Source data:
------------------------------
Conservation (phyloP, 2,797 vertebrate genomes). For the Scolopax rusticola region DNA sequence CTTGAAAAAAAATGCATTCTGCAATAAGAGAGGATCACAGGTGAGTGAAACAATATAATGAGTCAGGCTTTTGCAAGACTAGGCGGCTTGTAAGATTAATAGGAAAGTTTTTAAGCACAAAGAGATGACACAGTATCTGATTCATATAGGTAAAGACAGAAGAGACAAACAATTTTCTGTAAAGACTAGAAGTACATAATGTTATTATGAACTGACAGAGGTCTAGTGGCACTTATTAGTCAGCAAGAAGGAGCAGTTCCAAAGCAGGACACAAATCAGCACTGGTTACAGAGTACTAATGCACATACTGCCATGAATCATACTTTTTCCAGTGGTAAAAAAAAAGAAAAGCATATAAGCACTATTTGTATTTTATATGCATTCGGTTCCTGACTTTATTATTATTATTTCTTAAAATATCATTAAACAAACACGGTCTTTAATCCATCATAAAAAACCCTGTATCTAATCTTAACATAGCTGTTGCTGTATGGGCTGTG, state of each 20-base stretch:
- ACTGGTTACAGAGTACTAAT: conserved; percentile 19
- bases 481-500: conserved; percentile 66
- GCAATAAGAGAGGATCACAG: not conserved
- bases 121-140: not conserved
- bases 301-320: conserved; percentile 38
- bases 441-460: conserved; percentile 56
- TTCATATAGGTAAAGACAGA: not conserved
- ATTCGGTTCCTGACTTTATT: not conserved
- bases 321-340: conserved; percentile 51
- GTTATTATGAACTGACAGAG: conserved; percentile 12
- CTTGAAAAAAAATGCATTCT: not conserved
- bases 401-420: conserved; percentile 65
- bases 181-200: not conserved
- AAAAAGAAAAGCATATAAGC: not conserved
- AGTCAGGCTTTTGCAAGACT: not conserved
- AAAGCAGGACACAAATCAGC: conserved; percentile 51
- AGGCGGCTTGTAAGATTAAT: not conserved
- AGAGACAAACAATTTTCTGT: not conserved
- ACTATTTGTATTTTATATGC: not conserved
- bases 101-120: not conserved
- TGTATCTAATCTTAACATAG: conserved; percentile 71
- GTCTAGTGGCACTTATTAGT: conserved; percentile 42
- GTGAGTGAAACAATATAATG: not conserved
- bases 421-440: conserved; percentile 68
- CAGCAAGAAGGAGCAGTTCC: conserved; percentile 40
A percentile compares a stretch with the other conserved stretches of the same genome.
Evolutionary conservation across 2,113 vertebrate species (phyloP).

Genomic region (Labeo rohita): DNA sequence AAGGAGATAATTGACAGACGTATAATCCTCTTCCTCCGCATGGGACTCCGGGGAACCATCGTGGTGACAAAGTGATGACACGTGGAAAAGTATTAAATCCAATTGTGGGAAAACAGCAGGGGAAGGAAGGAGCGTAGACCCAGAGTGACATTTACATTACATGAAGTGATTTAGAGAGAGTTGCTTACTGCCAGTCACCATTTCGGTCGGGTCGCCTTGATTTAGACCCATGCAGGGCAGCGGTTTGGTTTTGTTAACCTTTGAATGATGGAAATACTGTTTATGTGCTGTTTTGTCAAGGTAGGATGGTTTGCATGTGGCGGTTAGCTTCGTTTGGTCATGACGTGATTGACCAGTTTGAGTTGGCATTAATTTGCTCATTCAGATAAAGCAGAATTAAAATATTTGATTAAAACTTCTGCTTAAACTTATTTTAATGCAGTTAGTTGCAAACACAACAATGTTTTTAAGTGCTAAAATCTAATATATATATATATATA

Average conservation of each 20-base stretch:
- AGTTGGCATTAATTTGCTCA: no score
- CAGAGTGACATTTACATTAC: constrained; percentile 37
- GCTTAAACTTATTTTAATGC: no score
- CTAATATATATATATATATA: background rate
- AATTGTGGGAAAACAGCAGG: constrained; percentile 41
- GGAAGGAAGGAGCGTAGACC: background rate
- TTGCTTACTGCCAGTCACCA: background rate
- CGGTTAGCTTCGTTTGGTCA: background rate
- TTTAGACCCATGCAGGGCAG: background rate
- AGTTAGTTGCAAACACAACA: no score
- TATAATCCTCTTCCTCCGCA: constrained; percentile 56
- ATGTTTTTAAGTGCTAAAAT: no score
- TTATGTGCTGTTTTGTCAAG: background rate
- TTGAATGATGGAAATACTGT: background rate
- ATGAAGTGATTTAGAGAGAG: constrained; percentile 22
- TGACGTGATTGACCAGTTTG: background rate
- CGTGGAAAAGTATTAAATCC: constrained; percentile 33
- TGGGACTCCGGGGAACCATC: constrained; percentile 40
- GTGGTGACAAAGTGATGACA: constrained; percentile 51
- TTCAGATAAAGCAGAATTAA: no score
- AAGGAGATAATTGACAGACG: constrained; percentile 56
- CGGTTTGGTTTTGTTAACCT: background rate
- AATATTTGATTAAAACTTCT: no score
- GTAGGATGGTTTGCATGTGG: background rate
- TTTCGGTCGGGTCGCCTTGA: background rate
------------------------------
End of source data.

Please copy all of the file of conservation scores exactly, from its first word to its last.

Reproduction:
Conservation (phyloP, 2,797 vertebrate genomes). For the Scolopax rusticola region DNA sequence CTTGAAAAAAAATGCATTCTGCAATAAGAGAGGATCACAGGTGAGTGAAACAATATAATGAGTCAGGCTTTTGCAAGACTAGGCGGCTTGTAAGATTAATAGGAAAGTTTTTAAGCACAAAGAGATGACACAGTATCTGATTCATATAGGTAAAGACAGAAGAGACAAACAATTTTCTGTAAAGACTAGAAGTACATAATGTTATTATGAACTGACAGAGGTCTAGTGGCACTTATTAGTCAGCAAGAAGGAGCAGTTCCAAAGCAGGACACAAATCAGCACTGGTTACAGAGTACTAATGCACATACTGCCATGAATCATACTTTTTCCAGTGGTAAAAAAAAAGAAAAGCATATAAGCACTATTTGTATTTTATATGCATTCGGTTCCTGACTTTATTATTATTATTTCTTAAAATATCATTAAACAAACACGGTCTTTAATCCATCATAAAAAACCCTGTATCTAATCTTAACATAGCTGTTGCTGTATGGGCTGTG, state of each 20-base stretch:
- ACTGGTTACAGAGTACTAAT: conserved; percentile 19
- bases 481-500: conserved; percentile 66
- GCAATAAGAGAGGATCACAG: not conserved
- bases 121-140: not conserved
- bases 301-320: conserved; percentile 38
- bases 441-460: conserved; percentile 56
- TTCATATAGGTAAAGACAGA: not conserved
- ATTCGGTTCCTGACTTTATT: not conserved
- bases 321-340: conserved; percentile 51
- GTTATTATGAACTGACAGAG: conserved; percentile 12
- CTTGAAAAAAAATGCATTCT: not conserved
- bases 401-420: conserved; percentile 65
- bases 181-200: not conserved
- AAAAAGAAAAGCATATAAGC: not conserved
- AGTCAGGCTTTTGCAAGACT: not conserved
- AAAGCAGGACACAAATCAGC: conserved; percentile 51
- AGGCGGCTTGTAAGATTAAT: not conserved
- AGAGACAAACAATTTTCTGT: not conserved
- ACTATTTGTATTTTATATGC: not conserved
- bases 101-120: not conserved
- TGTATCTAATCTTAACATAG: conserved; percentile 71
- GTCTAGTGGCACTTATTAGT: conserved; percentile 42
- GTGAGTGAAACAATATAATG: not conserved
- bases 421-440: conserved; percentile 68
- CAGCAAGAAGGAGCAGTTCC: conserved; percentile 40
A percentile compares a stretch with the other conserved stretches of the same genome.
Evolutionary conservation across 2,113 vertebrate species (phyloP).

Genomic region (Labeo rohita): DNA sequence AAGGAGATAATTGACAGACGTATAATCCTCTTCCTCCGCATGGGACTCCGGGGAACCATCGTGGTGACAAAGTGATGACACGTGGAAAAGTATTAAATCCAATTGTGGGAAAACAGCAGGGGAAGGAAGGAGCGTAGACCCAGAGTGACATTTACATTACATGAAGTGATTTAGAGAGAGTTGCTTACTGCCAGTCACCATTTCGGTCGGGTCGCCTTGATTTAGACCCATGCAGGGCAGCGGTTTGGTTTTGTTAACCTTTGAATGATGGAAATACTGTTTATGTGCTGTTTTGTCAAGGTAGGATGGTTTGCATGTGGCGGTTAGCTTCGTTTGGTCATGACGTGATTGACCAGTTTGAGTTGGCATTAATTTGCTCATTCAGATAAAGCAGAATTAAAATATTTGATTAAAACTTCTGCTTAAACTTATTTTAATGCAGTTAGTTGCAAACACAACAATGTTTTTAAGTGCTAAAATCTAATATATATATATATATA

Average conservation of each 20-base stretch:
- AGTTGGCATTAATTTGCTCA: no score
- CAGAGTGACATTTACATTAC: constrained; percentile 37
- GCTTAAACTTATTTTAATGC: no score
- CTAATATATATATATATATA: background rate
- AATTGTGGGAAAACAGCAGG: constrained; percentile 41
- GGAAGGAAGGAGCGTAGACC: background rate
- TTGCTTACTGCCAGTCACCA: background rate
- CGGTTAGCTTCGTTTGGTCA: background rate
- TTTAGACCCATGCAGGGCAG: background rate
- AGTTAGTTGCAAACACAACA: no score
- TATAATCCTCTTCCTCCGCA: constrained; percentile 56
- ATGTTTTTAAGTGCTAAAAT: no score
- TTATGTGCTGTTTTGTCAAG: background rate
- TTGAATGATGGAAATACTGT: background rate
- ATGAAGTGATTTAGAGAGAG: constrained; percentile 22
- TGACGTGATTGACCAGTTTG: background rate
- CGTGGAAAAGTATTAAATCC: constrained; percentile 33
- TGGGACTCCGGGGAACCATC: constrained; percentile 40
- GTGGTGACAAAGTGATGACA: constrained; percentile 51
- TTCAGATAAAGCAGAATTAA: no score
- AAGGAGATAATTGACAGACG: constrained; percentile 56
- CGGTTTGGTTTTGTTAACCT: background rate
- AATATTTGATTAAAACTTCT: no score
- GTAGGATGGTTTGCATGTGG: background rate
- TTTCGGTCGGGTCGCCTTGA: background rate